Jan 15, 2015. 02:33 PM | Likes Like |Link to Comment
  • Saudi Arabia: Cutting Off The Hand To Save A Finger [View article]
    By protecting market share, what the Saudis are doing amounts to short term pain for long term gain. The last time they tried to defend price over market share, their production dropped from over 10 million barrels to 3 million barrels as other just kept increasing production as the price stayed up and Saudi production dropped. You can be sure that once the current bear market in oil comes to an end, that most producers will be a little gun shy and be constantly looking over their shoulder as the Saudis are showing that they are quit serious and will go to extremes to protect their market share. Even those producers that may want to start running full tilt when the markets turn positive, are going to find that the banks have become a lot more cautious with their money. The Saudis want to take out high cost production by others and keep it out for as long as possible so that they can get maximum average dollar for as much of their low cost production.
    Note that the big Iron Ore miners are following the same strategy and I suspect that the strategy is very sound. JMO
    Jan 15, 2015. 02:17 PM | 6 Likes Like |Link to Comment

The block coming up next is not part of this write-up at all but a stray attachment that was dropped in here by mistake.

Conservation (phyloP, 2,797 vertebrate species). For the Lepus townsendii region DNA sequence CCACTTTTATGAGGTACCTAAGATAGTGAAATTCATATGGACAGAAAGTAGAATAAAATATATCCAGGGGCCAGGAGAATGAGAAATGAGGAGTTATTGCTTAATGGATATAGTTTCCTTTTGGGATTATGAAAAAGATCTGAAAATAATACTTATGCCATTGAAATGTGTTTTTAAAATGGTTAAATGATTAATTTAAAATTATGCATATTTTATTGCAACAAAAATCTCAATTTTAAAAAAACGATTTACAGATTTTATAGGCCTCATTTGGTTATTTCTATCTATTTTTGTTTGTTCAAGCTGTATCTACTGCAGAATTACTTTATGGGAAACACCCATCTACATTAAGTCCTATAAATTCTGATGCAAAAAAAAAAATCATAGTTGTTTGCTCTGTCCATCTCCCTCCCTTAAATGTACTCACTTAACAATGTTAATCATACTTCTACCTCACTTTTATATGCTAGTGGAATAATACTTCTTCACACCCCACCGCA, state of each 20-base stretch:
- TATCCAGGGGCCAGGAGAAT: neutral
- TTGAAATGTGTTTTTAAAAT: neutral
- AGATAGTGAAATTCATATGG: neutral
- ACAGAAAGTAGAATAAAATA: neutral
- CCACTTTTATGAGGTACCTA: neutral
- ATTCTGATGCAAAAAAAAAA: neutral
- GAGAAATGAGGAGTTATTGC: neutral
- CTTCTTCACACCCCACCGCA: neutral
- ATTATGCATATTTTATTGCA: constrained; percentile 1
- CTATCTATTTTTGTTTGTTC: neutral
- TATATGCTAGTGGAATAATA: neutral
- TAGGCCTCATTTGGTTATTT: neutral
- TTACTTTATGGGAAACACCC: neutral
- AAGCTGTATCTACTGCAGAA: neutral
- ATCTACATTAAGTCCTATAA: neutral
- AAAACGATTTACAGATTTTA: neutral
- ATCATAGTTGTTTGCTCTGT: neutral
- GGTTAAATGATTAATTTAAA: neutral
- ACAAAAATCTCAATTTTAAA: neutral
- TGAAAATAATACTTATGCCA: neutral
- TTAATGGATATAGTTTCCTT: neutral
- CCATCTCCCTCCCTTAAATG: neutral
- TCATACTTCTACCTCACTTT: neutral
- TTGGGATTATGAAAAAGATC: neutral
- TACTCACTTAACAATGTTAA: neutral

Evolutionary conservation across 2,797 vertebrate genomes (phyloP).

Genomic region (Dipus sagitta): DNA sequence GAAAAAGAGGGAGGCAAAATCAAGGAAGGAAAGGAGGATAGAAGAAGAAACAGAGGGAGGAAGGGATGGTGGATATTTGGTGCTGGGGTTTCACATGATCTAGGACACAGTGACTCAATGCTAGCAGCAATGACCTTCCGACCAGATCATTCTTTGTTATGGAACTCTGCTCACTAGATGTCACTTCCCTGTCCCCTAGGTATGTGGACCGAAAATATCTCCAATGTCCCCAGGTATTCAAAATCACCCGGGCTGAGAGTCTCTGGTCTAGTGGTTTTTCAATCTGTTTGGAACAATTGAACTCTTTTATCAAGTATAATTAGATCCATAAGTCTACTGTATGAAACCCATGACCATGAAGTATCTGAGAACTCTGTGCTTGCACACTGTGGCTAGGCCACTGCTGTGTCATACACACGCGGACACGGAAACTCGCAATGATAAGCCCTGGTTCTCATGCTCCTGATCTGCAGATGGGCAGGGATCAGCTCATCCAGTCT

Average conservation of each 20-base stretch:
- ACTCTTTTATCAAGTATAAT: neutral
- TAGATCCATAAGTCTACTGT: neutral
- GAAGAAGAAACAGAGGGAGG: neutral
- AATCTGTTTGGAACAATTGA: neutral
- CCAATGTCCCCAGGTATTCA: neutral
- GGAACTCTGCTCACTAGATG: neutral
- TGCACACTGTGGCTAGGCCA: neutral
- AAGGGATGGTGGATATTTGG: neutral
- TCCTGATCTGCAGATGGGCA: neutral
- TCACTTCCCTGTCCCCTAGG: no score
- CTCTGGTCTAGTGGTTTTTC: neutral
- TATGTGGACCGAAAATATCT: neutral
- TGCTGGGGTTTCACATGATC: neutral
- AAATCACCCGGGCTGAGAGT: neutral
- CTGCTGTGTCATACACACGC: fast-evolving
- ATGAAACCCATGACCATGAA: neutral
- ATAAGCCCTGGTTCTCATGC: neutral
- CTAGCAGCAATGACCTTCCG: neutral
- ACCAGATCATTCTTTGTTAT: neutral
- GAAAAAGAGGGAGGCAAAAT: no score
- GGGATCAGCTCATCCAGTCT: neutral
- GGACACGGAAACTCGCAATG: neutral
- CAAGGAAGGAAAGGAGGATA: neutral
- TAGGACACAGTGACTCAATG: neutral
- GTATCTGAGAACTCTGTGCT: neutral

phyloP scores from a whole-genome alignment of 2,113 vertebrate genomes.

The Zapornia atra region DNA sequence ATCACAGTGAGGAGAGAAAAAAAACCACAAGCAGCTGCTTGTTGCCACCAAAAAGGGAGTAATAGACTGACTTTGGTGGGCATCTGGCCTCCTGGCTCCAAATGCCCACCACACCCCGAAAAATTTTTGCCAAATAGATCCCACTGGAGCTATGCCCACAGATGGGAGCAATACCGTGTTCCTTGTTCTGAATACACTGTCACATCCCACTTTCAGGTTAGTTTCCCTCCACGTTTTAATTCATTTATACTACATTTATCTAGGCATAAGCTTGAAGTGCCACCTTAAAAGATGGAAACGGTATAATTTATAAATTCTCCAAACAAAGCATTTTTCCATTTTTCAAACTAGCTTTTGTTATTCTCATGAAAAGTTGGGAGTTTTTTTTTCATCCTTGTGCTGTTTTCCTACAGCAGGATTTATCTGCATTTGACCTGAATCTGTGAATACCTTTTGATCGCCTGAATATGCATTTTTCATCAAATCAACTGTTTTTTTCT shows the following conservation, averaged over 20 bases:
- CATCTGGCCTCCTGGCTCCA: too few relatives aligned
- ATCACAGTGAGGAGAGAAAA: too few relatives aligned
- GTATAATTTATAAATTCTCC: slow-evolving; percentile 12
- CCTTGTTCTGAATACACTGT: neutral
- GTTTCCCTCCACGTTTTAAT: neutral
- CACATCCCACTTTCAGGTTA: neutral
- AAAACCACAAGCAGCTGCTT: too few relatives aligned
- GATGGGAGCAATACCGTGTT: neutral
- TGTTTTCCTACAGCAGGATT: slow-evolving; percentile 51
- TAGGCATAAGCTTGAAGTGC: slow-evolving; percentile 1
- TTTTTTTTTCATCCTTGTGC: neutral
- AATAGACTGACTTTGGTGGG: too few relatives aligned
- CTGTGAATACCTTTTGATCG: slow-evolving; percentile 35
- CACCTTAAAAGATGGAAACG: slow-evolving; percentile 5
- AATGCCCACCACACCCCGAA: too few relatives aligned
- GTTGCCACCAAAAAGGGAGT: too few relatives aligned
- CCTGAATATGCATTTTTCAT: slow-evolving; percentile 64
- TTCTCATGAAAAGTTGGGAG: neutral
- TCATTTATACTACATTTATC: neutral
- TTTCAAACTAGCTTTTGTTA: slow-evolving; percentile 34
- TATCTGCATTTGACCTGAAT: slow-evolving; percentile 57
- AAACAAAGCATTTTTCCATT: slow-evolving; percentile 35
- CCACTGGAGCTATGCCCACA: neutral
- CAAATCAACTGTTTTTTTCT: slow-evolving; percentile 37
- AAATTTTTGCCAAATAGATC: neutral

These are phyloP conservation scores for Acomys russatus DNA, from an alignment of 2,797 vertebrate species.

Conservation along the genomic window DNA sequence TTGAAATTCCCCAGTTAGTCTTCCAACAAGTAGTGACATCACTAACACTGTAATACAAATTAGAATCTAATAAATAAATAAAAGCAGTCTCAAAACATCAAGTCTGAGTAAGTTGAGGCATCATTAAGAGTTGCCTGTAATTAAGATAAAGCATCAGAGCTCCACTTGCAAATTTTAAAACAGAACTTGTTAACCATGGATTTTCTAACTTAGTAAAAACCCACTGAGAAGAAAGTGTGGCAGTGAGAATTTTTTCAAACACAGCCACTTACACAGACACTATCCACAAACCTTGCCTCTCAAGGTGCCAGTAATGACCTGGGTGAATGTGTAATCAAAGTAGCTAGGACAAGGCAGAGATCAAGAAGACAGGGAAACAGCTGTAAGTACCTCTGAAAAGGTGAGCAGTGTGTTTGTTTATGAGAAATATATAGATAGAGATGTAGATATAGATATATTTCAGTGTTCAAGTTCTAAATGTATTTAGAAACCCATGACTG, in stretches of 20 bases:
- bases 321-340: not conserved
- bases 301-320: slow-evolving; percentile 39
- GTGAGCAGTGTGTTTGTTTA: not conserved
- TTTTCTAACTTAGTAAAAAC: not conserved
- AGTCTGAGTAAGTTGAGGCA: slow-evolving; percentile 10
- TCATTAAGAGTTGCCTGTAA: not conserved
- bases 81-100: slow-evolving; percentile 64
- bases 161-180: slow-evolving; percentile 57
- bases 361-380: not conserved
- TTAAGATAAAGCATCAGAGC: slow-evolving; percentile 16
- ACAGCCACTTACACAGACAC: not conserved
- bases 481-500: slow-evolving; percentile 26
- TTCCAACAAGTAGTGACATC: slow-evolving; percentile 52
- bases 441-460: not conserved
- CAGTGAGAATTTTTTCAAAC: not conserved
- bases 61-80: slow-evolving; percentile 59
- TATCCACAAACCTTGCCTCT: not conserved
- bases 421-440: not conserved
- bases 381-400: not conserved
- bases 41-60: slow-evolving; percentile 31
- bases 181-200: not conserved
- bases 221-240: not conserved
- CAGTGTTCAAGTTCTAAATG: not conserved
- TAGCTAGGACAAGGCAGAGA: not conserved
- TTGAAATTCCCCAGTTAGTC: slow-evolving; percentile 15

• Wall Street Breakfast: Oil Majors Cut More Jobs As Crude Slides [View article]
    The mistake was made when they pegged it in the first place.
    Jan 15, 2015. 10:46 AM | 3 Likes Like |Link to Comment
  • Oil Rig Efficiency Will Fuel A Deeper And Longer Price Decline Than Many Expect [View article]
    A lot of the nat gas production can from oil or liquids focused drilling that tends to produce both oil and gas and as the oil and liquids focused rig count declines, you will IMO also see an impact on nat gas.
    Also a lot of the new oil wells are shale wells that have high initial production rates that taper of fairly quickly and this means that new well rates are not the indicator of on going production that they used to be.
    To maintain production from shale fields takes a lot more continual drilling than from conventional fields.
    Jan 14, 2015. 12:17 PM | 2 Likes Like |Link to Comment
  • U.S. Shale Oil: What Doesn't Kill Me Makes Me Stronger [View article]